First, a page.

You have just promised someone confidentiality in return for candor. It’s a relationship based on trust that is crucial to your job.

You are a lawyer talking to a client and your workplace is a court of law.

You are a journalist talking to a source and your workplace is the court of public opinion.

The two job descriptions, while hardly identical, bear some striking similarities that provide insight into what a handful of journalists could have done _ but didn’t do _ when they knew the Bush White House was putting out misleading and even false information.

Our focus here is White House denials that Bush political strategist Karl Rove had any involvement in leaking the identity of a once-covert CIA agent who was the wife of a Bush critic. It is a crime to reveal the identity of an agent if you knew the government sought to keep the identity secret. But the White House went further, denying that Rove had any involvement in telling journalists about Ambassador Joseph Wilson’s CIA-agent wife. And that, we now know, was untrue.

White House denials and the media’s shielding of Rove are worth reviewing and rethinking because they occurred throughout the 2004 presidential campaign. That was a time when the White House and Rove were also denying that Rove had any link to another controversy, this one involving Swift Boat Veterans for Truth. The newly founded group, which was financed by people with past ties to Rove and Bush, was smearing Democratic presidential candidate John Kerry’s Vietnam War record.

Clearly, the public interest would have been served if journalists who knew that at least one of those Rove denials of involvement was flat-out wrong had revealed that information.

So, what is the obligation of a lawyer or journalist who promises confidentiality and then learns that a client or source has provided inaccurate information?

As a lawyer, your confidentiality agreement with your client is governed by a professional code of ethics and the law _ you must not knowingly provide false information to the court. For example: You tell a judge your client needs a continuance of his case because your client said he was in the hospital, but then you discover he wasn’t in the hospital. You must then tell the court that you provided misinformation and reveal the truth even though you will be breaching lawyer-client confidentiality.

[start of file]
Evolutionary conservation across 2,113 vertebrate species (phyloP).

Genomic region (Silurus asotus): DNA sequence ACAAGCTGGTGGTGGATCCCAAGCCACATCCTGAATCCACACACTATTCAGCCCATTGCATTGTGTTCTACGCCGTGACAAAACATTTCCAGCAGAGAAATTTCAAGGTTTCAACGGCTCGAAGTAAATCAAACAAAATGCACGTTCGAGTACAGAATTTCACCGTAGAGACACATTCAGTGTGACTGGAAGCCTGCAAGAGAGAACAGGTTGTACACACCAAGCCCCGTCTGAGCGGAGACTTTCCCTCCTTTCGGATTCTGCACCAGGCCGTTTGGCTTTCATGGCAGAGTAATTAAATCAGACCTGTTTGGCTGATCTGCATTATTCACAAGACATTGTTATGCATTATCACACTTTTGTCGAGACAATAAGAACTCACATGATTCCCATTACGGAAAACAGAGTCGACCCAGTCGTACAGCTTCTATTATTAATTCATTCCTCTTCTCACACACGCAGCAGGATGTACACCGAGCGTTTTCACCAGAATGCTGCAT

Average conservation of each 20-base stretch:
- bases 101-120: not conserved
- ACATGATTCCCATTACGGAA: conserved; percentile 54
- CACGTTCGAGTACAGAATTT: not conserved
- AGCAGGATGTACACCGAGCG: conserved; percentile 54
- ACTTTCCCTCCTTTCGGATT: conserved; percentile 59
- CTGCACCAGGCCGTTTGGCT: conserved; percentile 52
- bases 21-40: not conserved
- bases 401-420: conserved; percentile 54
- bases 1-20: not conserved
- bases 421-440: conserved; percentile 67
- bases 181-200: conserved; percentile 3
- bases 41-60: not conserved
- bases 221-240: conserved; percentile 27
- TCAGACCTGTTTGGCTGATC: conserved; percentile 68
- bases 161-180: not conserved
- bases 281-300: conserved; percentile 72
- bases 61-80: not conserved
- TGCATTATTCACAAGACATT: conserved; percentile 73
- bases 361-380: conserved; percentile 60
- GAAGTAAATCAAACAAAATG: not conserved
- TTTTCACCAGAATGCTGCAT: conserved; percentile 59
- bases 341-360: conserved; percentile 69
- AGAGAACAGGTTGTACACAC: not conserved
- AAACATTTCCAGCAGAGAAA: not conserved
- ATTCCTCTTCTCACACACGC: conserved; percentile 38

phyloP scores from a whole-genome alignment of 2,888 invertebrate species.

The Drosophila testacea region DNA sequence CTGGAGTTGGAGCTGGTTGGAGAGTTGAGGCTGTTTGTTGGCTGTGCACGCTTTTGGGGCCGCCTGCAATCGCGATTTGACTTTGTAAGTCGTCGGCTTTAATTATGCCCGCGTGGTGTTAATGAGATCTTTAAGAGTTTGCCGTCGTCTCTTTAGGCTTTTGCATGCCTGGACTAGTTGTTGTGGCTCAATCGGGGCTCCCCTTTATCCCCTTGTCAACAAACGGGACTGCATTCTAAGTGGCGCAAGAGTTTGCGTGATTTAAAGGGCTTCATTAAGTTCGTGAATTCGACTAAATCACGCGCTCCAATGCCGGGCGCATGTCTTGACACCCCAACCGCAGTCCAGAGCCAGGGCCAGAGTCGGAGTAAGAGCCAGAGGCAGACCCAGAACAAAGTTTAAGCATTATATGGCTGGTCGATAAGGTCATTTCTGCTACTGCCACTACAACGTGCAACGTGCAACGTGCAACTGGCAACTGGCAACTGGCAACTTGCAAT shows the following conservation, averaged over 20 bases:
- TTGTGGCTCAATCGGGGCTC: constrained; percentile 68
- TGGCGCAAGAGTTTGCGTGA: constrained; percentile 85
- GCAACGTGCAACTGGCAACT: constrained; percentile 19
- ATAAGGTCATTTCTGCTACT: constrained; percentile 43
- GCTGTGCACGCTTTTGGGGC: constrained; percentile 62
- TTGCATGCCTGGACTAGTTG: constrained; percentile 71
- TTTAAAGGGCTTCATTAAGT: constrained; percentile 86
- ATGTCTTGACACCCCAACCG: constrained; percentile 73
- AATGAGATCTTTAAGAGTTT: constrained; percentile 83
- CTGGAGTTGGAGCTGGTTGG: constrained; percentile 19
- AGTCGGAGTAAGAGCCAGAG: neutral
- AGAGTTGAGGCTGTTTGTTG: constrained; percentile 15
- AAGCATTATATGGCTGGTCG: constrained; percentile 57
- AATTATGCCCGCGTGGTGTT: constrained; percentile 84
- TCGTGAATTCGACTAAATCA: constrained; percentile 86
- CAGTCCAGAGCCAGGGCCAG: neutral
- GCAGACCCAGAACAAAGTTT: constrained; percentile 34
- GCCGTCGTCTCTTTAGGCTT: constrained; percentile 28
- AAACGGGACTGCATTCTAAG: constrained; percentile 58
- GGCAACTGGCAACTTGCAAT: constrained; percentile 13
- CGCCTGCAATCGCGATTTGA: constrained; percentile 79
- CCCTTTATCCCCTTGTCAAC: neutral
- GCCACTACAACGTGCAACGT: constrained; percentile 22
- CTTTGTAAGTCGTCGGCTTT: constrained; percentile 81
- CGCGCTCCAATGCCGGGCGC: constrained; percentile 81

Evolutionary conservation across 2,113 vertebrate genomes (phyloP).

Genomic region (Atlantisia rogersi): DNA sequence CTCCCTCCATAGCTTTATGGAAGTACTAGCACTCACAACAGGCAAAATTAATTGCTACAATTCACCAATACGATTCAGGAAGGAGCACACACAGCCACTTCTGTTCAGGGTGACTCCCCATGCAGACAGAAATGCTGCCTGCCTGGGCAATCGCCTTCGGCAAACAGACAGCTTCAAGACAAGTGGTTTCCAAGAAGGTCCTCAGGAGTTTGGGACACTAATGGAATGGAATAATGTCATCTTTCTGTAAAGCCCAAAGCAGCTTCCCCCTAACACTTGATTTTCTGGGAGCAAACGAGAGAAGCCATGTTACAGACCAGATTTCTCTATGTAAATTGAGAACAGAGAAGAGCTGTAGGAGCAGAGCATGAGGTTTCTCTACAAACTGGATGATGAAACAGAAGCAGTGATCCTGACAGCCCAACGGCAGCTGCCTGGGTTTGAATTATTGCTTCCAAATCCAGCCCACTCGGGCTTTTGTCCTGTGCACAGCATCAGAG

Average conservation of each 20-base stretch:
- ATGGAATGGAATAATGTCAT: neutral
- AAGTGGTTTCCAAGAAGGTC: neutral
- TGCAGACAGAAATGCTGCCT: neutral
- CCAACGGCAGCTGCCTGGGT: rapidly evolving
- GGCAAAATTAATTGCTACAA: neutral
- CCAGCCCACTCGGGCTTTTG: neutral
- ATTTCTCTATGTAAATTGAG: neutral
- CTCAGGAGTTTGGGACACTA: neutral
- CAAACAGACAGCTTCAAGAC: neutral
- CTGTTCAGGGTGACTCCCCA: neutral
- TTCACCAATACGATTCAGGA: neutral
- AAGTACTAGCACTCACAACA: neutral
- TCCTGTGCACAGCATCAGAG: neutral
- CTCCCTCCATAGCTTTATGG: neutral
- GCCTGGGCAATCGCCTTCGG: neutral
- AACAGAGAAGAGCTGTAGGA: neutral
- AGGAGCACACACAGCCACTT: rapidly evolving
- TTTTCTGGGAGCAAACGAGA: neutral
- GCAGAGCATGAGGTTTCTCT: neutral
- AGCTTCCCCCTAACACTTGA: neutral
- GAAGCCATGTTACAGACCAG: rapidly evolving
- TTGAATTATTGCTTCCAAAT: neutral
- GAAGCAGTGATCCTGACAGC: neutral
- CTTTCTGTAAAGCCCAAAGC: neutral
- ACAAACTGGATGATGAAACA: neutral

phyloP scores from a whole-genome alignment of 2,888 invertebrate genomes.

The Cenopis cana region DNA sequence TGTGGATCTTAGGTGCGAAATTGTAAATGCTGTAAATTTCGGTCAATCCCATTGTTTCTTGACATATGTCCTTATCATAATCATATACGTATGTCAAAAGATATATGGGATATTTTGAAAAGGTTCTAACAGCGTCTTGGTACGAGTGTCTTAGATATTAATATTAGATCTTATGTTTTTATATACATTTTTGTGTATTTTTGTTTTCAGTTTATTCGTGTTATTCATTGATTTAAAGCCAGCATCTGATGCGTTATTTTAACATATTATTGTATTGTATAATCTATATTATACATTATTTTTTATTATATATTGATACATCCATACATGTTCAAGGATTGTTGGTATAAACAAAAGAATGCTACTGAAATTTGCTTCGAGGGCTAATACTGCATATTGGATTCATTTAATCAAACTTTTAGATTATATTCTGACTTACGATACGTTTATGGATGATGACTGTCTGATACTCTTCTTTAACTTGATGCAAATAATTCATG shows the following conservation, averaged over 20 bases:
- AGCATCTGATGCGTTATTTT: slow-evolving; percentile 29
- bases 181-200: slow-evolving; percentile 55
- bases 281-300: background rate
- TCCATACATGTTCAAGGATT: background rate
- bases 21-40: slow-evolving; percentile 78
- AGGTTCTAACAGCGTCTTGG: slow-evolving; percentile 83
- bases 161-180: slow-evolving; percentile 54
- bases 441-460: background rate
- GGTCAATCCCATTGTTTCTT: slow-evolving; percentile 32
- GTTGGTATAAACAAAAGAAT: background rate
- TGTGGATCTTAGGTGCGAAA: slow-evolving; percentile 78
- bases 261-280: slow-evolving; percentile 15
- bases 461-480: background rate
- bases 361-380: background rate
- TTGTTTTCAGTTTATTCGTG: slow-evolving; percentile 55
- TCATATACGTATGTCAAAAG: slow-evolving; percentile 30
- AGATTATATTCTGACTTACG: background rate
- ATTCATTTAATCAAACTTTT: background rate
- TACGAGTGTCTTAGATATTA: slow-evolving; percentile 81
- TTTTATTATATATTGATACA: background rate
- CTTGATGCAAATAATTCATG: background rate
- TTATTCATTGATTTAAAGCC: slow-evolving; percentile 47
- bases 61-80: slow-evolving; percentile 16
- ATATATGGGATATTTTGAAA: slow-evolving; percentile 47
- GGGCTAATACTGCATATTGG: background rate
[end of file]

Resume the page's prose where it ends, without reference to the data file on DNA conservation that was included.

As a journalist, your confidentiality agreement with your source is not governed by a code of ethics, because journalism is not a profession, but a codeless craft. But you feel bound by your promise to your source. At the same time, you have the journalistic obligation to provide accurate information to the public when officials make misstatements because that is your job.

Time magazine’s Matt Cooper now says he made such a promise to Rove in 2003 in exchange for an interview about Wilson’s report finding no evidence to support President Bush’s claim that Iraq had tried to buy yellow-cake uranium in Niger. Rove wanted a cloak of confidentiality not because he wanted to be a whistleblower, but because he wanted to be a manipulator _ to steer Time away from Wilson’s report.

Cooper e-mailed his boss, Time Washington Bureau Chief Michael Duffy, about the identity of his source. After columnist Robert Novak first linked Wilson and Plame, Cooper co-authored a well-reported piece in July 2003 that went as far as to report that “government officials” told Time of the Wilson-Plame connection. It didn’t mention Rove.

Time and a few other news organizations were in a bind because they made a confidentiality promise that I consider unwise. They promised not to link their source with the White House. But this was a story where agencies were accusing each other of screwing up. We shouldn’t trade the right to say where our source works for the thrill of talking to a top person _ especially when he wants desperately to talk to (see also: manipulate) us. When a source is a central player-plotter (like Rove), we have a special obligation to try to put his role on the record.

Every time the White House issued a denial that Time and a few other organizations knew was wrong, those reporters should have pressed Rove anew to end the lies or end the secrecy.

When that failed, the reporters who knew the truth had one more way to fulfill their responsibility to tell the truth in the court of public opinion and still keep their promise of confidentiality to their manipulator. They could have simply and accurately reported that: “The White House denials in the CIA-leak case are known to have been inaccurate, according to information from ‘government officials’ ” _ those same anonymous whisperers whose identity has mystified Bush all these months.

(Martin Schram writes political analysis for Scripps Howard News Service. E-mail him at martin.schram(at)